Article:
Whatsoever u say, i trust u because u r my friend

Say that in the near future you will be able to post a question on social network sites. You will get many different answers (whose quality may vary). It would be nice if you could get a list of answers ranked by quality.

Problem: how to rank answers? That’s a cool problem that is disappointingly hard to solve.

Some would argue for using social networks – people close to you should be trusted and they can surely answer any type of question. For me, that’s hard to believe. That is probably because my friends have diverging interests (a few know about technology or finance, a handful of them knows about literature, and many about architecture and design – I have a weakness for creative people). And they also think differently – I’m fortunate enough to have few friends who are left-brainers, while most of them go for the “right” side. If many people would go along with my personal experience, then we could deem those solutions oversimplified at best.

So how to go about the initial problem? For a start, I would acknowlege that:
a) “X befriends Y” and “X trusts Y” are two totally different concepts. I’m overemphasizing by saying “totally”: after all, there may be a correlation between the two concepts; but it is difficult to buy into the causation arrow “I befriend you” -> “I trust you”. Therefore, that distinction may be important (if not crucial), and we usually underemphasize it “for simplicity’s sake”.
b) “X trusts Y” has little meaning. Since trust is context dependent (1, 2, 3), one needs to specify for what X trusts Y. X may trust Y for academic tips but not for real-world issues ;-). So a better way could be “X trusts Y for doing Z”, and that Z would be crucial.

Given these two points, I really like this recent paper. The authors separate social networks and webs of trust (which they call vote-on networks), and they are planning to build around context-specific webs of trust. Great work!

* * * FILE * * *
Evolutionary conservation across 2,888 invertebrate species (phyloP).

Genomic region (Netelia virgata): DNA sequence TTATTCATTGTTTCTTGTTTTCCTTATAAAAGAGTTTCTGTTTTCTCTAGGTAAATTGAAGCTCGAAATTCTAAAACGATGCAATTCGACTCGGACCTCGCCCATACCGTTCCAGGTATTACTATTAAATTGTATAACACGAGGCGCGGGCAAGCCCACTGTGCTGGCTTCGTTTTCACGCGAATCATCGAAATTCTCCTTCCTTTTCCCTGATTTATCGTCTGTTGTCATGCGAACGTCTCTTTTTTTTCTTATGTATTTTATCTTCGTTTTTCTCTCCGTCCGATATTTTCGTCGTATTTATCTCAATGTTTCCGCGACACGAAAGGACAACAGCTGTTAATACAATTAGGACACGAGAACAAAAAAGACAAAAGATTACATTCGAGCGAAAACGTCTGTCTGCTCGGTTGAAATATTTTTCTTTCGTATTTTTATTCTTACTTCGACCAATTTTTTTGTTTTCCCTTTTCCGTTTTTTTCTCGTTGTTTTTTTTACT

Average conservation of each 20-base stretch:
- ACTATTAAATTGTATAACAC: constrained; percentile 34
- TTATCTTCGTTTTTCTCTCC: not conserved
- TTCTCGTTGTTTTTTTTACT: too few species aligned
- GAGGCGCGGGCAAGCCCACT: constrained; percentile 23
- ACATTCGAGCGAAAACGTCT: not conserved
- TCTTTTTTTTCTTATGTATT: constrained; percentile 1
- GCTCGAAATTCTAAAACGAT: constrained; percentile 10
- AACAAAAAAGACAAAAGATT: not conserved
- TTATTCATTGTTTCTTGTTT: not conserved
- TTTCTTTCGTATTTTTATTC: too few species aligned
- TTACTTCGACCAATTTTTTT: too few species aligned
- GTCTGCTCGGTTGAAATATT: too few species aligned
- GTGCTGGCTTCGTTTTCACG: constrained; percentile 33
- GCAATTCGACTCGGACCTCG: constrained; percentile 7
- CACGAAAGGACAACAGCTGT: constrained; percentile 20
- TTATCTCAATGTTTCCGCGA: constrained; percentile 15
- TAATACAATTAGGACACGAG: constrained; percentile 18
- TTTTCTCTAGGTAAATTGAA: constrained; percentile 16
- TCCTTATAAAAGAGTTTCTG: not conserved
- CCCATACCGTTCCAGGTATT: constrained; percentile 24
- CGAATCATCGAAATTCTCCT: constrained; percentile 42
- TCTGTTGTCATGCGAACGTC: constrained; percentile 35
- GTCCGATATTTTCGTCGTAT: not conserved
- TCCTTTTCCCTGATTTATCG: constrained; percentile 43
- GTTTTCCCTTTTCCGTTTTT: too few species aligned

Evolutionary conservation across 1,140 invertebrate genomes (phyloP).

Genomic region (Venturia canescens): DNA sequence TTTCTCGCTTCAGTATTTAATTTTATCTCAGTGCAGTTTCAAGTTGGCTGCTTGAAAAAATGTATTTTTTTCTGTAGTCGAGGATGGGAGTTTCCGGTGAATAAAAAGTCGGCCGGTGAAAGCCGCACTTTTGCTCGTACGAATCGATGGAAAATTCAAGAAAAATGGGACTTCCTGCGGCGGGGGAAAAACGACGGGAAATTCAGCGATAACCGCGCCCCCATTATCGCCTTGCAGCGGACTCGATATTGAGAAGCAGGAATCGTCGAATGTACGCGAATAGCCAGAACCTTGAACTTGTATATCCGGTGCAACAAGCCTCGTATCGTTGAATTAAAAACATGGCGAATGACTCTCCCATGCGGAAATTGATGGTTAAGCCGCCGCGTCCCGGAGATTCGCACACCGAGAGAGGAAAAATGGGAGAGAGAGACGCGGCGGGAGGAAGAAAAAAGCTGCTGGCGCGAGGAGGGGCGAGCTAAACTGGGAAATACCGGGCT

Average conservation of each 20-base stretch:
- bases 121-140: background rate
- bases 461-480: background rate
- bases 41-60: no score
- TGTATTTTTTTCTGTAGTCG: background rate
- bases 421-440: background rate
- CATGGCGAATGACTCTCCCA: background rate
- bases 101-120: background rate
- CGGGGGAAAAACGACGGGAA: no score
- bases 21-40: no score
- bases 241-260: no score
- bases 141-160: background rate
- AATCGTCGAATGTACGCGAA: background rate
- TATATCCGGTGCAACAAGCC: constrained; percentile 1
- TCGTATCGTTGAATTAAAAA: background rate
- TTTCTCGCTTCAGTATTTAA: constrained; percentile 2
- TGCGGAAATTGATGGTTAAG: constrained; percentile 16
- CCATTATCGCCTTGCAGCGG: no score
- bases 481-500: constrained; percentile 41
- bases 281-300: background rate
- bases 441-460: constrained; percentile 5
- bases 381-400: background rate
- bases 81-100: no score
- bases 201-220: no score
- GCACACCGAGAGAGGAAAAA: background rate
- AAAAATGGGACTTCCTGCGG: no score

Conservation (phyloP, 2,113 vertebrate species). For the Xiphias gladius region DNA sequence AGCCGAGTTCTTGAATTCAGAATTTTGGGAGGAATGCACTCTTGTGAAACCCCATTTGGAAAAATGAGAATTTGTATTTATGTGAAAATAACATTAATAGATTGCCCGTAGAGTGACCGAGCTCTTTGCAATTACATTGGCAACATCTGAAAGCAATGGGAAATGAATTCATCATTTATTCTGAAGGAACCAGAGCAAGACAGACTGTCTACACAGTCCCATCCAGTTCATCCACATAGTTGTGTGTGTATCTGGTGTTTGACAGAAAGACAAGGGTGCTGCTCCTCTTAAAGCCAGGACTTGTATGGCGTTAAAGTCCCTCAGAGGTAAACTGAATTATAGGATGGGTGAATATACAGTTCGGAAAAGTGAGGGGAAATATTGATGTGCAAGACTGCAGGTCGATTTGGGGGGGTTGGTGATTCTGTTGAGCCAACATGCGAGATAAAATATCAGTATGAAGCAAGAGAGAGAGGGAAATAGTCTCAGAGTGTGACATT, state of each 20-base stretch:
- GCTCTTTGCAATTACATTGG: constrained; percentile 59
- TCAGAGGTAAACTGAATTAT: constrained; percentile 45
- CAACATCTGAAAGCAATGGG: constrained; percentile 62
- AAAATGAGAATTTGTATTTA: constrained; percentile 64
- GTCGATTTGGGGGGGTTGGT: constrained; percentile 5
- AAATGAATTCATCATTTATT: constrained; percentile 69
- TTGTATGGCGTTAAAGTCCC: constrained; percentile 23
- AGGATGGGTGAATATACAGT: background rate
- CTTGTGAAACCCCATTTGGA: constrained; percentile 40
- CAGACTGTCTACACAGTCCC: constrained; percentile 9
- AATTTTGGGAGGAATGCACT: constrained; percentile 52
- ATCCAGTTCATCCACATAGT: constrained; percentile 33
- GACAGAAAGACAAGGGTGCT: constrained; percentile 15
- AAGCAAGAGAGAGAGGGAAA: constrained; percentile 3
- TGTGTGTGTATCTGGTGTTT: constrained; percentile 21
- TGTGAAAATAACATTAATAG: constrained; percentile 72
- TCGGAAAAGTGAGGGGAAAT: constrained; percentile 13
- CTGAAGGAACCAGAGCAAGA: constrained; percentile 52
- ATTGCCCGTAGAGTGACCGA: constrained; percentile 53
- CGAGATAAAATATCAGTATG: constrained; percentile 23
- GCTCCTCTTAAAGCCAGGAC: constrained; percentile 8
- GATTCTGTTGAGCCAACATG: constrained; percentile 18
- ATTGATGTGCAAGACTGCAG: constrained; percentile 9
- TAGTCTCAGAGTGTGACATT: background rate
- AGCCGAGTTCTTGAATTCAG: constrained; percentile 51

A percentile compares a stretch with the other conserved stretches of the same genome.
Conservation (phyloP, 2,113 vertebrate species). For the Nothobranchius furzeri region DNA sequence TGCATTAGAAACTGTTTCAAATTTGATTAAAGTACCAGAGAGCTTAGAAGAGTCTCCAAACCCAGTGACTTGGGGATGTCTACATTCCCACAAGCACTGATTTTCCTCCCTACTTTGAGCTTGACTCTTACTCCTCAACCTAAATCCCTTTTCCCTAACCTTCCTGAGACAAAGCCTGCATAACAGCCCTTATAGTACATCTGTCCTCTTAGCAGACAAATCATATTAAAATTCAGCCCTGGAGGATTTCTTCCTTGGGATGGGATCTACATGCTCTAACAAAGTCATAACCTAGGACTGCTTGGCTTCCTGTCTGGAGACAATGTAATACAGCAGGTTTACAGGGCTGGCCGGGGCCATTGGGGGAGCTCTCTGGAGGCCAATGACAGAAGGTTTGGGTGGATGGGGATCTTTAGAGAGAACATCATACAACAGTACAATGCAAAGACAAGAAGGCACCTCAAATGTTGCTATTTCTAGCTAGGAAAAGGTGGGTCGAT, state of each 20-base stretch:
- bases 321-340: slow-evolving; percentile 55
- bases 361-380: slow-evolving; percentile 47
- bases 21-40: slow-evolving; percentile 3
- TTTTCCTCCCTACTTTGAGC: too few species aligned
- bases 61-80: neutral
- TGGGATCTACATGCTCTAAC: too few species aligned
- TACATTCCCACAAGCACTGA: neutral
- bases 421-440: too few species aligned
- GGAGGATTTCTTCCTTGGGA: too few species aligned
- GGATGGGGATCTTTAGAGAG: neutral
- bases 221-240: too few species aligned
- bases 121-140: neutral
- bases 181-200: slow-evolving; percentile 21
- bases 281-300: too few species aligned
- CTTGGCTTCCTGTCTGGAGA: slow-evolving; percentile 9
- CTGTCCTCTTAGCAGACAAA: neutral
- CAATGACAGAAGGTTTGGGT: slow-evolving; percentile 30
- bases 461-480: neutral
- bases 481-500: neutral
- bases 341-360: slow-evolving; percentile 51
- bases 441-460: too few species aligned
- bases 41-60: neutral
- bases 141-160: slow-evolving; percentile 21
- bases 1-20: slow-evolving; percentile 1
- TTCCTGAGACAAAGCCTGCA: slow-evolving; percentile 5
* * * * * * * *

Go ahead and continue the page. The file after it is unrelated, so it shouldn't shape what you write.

3 Responses to “Whatsoever u say, i trust u because u r my friend”

  1. Neal Lathia says:

    I agree with the fact that social networks may not capture trust relationships. Take the myspace example, “X is friend with Y” could mean:

    I’m sure that Obama does not trust the 196,217 people in his friend list equally. I’m sure he doesn’t know half of them; maybe he is just trying to win the politician myspace race?

    In other words, everyone participates in social networks. Bands, companies, clubs, people; the nodes in the network are no longer the same entities, and the links don’t mean the same thing. Isn’t this just resolved by making users specify their links to others (reminiscent but not as limiting as facebook’s “how do you know this person”)?

    p.s. Enough links in this comment?

  2. Tim Finin writes about a piece of software that attempts to tap the wisdom of crowds. One of the problems is how to categorize queries:
    “… the wisdom of crowds is not uniform. Since your Hoosgot query is going out to a very broad group, a narrow question on an obscure aspect of Java programming will be a head scratcher to most”
    http://ebiquity.umbc.edu/blogger/2008/01/02/hoosgot-exploits-the-wisdom-of-the-blogosphere-crowd/

  3. [...] down in utter apathy towards the issue of trust being context-dependent – if (context=category of trust), as “rock music” is in “I trust you for [...]